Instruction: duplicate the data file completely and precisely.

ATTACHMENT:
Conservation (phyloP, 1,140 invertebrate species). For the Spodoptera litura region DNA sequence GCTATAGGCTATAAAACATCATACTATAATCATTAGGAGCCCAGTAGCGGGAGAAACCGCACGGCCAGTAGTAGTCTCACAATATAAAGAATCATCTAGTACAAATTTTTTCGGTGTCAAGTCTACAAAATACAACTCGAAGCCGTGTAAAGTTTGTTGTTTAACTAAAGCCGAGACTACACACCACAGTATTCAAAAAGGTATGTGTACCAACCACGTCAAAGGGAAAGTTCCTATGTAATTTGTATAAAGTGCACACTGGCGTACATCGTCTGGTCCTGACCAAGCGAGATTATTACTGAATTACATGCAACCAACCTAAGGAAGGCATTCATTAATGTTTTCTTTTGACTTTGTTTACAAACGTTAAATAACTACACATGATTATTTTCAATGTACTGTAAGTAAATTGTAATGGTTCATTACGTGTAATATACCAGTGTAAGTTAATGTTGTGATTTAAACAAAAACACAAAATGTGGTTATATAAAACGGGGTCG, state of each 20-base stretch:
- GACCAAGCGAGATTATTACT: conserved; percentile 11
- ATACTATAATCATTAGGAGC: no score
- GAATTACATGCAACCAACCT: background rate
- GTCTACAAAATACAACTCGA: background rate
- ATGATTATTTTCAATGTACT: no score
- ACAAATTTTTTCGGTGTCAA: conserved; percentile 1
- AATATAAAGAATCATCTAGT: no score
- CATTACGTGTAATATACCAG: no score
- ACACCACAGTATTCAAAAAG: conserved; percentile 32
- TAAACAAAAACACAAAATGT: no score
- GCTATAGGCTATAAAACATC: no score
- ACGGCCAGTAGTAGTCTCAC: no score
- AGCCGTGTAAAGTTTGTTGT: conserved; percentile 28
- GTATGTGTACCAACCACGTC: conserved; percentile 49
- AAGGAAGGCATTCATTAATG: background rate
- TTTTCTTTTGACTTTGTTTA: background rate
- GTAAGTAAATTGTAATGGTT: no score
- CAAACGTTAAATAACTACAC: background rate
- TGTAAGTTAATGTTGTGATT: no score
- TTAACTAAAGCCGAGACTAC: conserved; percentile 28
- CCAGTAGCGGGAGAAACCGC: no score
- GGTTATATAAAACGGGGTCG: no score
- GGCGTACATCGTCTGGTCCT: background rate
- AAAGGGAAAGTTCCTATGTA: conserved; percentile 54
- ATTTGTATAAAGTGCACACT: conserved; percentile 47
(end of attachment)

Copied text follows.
Conservation (phyloP, 1,140 invertebrate species). For the Spodoptera litura region DNA sequence GCTATAGGCTATAAAACATCATACTATAATCATTAGGAGCCCAGTAGCGGGAGAAACCGCACGGCCAGTAGTAGTCTCACAATATAAAGAATCATCTAGTACAAATTTTTTCGGTGTCAAGTCTACAAAATACAACTCGAAGCCGTGTAAAGTTTGTTGTTTAACTAAAGCCGAGACTACACACCACAGTATTCAAAAAGGTATGTGTACCAACCACGTCAAAGGGAAAGTTCCTATGTAATTTGTATAAAGTGCACACTGGCGTACATCGTCTGGTCCTGACCAAGCGAGATTATTACTGAATTACATGCAACCAACCTAAGGAAGGCATTCATTAATGTTTTCTTTTGACTTTGTTTACAAACGTTAAATAACTACACATGATTATTTTCAATGTACTGTAAGTAAATTGTAATGGTTCATTACGTGTAATATACCAGTGTAAGTTAATGTTGTGATTTAAACAAAAACACAAAATGTGGTTATATAAAACGGGGTCG, state of each 20-base stretch:
- GACCAAGCGAGATTATTACT: conserved; percentile 11
- ATACTATAATCATTAGGAGC: no score
- GAATTACATGCAACCAACCT: background rate
- GTCTACAAAATACAACTCGA: background rate
- ATGATTATTTTCAATGTACT: no score
- ACAAATTTTTTCGGTGTCAA: conserved; percentile 1
- AATATAAAGAATCATCTAGT: no score
- CATTACGTGTAATATACCAG: no score
- ACACCACAGTATTCAAAAAG: conserved; percentile 32
- TAAACAAAAACACAAAATGT: no score
- GCTATAGGCTATAAAACATC: no score
- ACGGCCAGTAGTAGTCTCAC: no score
- AGCCGTGTAAAGTTTGTTGT: conserved; percentile 28
- GTATGTGTACCAACCACGTC: conserved; percentile 49
- AAGGAAGGCATTCATTAATG: background rate
- TTTTCTTTTGACTTTGTTTA: background rate
- GTAAGTAAATTGTAATGGTT: no score
- CAAACGTTAAATAACTACAC: background rate
- TGTAAGTTAATGTTGTGATT: no score
- TTAACTAAAGCCGAGACTAC: conserved; percentile 28
- CCAGTAGCGGGAGAAACCGC: no score
- GGTTATATAAAACGGGGTCG: no score
- GGCGTACATCGTCTGGTCCT: background rate
- AAAGGGAAAGTTCCTATGTA: conserved; percentile 54
- ATTTGTATAAAGTGCACACT: conserved; percentile 47